Although the town is currently under construction, Stice hopes to make Kalu Yala a 21st century model of sustainability and social entrepreneurship within thirty years. Studio Sky will begin building the first house in May, with a projected completion date of November. Stice plans to adjust development as necessary, selling only twenty houses per year to monitor the impact of the growth. He hopes that Kalu Yala will provide an open-source design that can improve the situations of impoverished regions across the tropics and inspire the development of sustainable models from urban developers around the world.
Photo by Kalu Yala.
The world’s first vertical forest paves the way for advances in urban ecology.
As Earth’s population rapidly moves past sustainable levels, the need for groundbreaking advances in the reduction of C02 emissions has become increasingly apparent. Architect Stefan Boeri with Boeri Studio seeks to reduce pollution in Milan by creating the world’s first bosco verticale, or vertical forest.
Although vertical gardens, which are self-sufficient plots attached to the exterior or interior walls of buildings, have been around for over three decades, Boeri’s design takes the concept to a new level. Inhabit reports that his vertical forest, which consists of two apartment towers standing 260 and 367 feet tall, can accommodate approximately 2.5 acres of vegetation in the form of 20,000 plants, shrubs, perennial flowers, and trees. The trees are being placed on a series of overlapping concrete balconies and will work as a multipurpose filter as they absorb CO2 and dust, produce oxygen, and create a microclimate within the apartments. The buildings implement photovoltaic power to provide energy and a grey-water filtration system to water the plants with used sink and shower water.
The vertical forest is the first of six phases in BioMilano, an ecological vision that is hoping for a revitalized and greener metropolis in Italy. The project brought together a group of architects, engineers, and botanists who collaborated to make the vision a reality. The architects and engineers were responsible for designing terraces that can withstand the heavy weight of the trees, while the botanists carefully selected trees to be pre-cultivated in nurseries for two years. Uprooting and transplanting the trees from the nursery to the balconies is the most difficult step in the process, so these trees were specially chosen and grown to acclimate to their new environment. Once they have been relocated, the trees are held in place with specially designed soil made of organic compounds that keep the roots aerated and allow the trees to grow. When the project is complete, a team of gardeners will perform upkeep on the vegetation three times a year.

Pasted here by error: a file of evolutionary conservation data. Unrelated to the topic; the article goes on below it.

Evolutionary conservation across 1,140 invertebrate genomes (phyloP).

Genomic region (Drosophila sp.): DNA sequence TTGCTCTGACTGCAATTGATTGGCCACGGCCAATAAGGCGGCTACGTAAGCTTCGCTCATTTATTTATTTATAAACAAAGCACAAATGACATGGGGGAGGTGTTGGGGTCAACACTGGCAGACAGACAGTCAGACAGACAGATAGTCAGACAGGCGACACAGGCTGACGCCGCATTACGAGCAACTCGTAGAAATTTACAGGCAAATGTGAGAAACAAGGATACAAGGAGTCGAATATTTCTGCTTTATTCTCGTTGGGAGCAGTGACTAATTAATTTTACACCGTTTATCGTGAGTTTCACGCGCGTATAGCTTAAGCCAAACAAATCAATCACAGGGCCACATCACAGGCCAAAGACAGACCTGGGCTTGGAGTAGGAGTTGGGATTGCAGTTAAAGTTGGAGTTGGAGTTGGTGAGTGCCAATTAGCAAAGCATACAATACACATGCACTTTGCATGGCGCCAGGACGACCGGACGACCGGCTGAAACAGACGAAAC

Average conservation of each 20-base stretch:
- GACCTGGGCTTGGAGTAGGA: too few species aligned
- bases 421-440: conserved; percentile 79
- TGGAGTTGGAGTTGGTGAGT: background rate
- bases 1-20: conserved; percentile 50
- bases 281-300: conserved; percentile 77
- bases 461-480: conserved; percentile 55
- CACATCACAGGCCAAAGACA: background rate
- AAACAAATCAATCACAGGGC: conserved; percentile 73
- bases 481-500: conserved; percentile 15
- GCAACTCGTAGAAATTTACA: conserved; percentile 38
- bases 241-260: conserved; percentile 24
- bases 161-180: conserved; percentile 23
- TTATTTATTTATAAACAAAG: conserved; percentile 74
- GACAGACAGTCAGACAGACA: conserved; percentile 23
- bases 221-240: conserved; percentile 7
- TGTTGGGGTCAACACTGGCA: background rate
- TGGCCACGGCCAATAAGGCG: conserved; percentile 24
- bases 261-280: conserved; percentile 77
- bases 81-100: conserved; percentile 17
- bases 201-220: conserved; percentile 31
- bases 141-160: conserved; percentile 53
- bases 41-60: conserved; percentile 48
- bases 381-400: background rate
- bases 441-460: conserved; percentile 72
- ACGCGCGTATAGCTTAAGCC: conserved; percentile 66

The project should be finished by 2015, and architects are hopeful that Milan’s vertical forest will pave the way for further advances in urban ecology. Perhaps this green architecture will be replicated on an international level, becoming a staple in cities across the world. Until then, Boeri says, “I really hope these two buildings can become the landmark of the new Milano.”
Photo by Carlo Alberto Mari.
Long live peak oil!
Among the big energy stories of 2013, “peak oil” -- the once-popular notion that worldwide oil production would soon reach a maximum level and begin an irreversible decline -- was thoroughly discredited. The explosive development of shale oil and other unconventional fuels in the United States helped put it in its grave.
As the year went on, the eulogies came in fast and furious. “Today, it is probably safe to say we have slayed ‘peak oil’ once and for all, thanks to the combination of new shale oil and gas production techniques,” declared Rob Wile, an energy and economics reporter for Business Insider. Similar comments from energy experts were commonplace, prompting an R.I.P. headline at Time.com announcing, “Peak Oil is Dead.”
Not so fast, though. The present round of eulogies brings to mind Mark Twain’s famous line: “The reports of my death have been greatly exaggerated.” Before obits for peak oil theory pile up too high, let's take a careful look at these assertions. Fortunately, the International Energy Agency (IEA), the Paris-based research arm of the major industrialized powers, recently did just that -- and the results were unexpected. While not exactly reinstalling peak oil on its throne, it did make clear that much of the talk of a perpetual gusher of American shale oil is greatly exaggerated. The exploitation of those shale reserves may delay the onset of peak oil for a year or so, the agency’s experts noted, but the long-term picture “has not changed much with the arrival of [shale oil].”
The IEA’s take on this subject is especially noteworthy because its assertion only a year earlier that the U.S. would overtake Saudi Arabia as the world’s number one oil producer sparked the “peak oil is dead” deluge in the first place. Writing in the 2012 edition of its World Energy Outlook, the agency claimed not only that “the United States is projected to become the largest global oil producer” by around 2020, but also that with U.S. shale production and Canadian tar sands coming online, “North America becomes a net oil exporter around 2030.”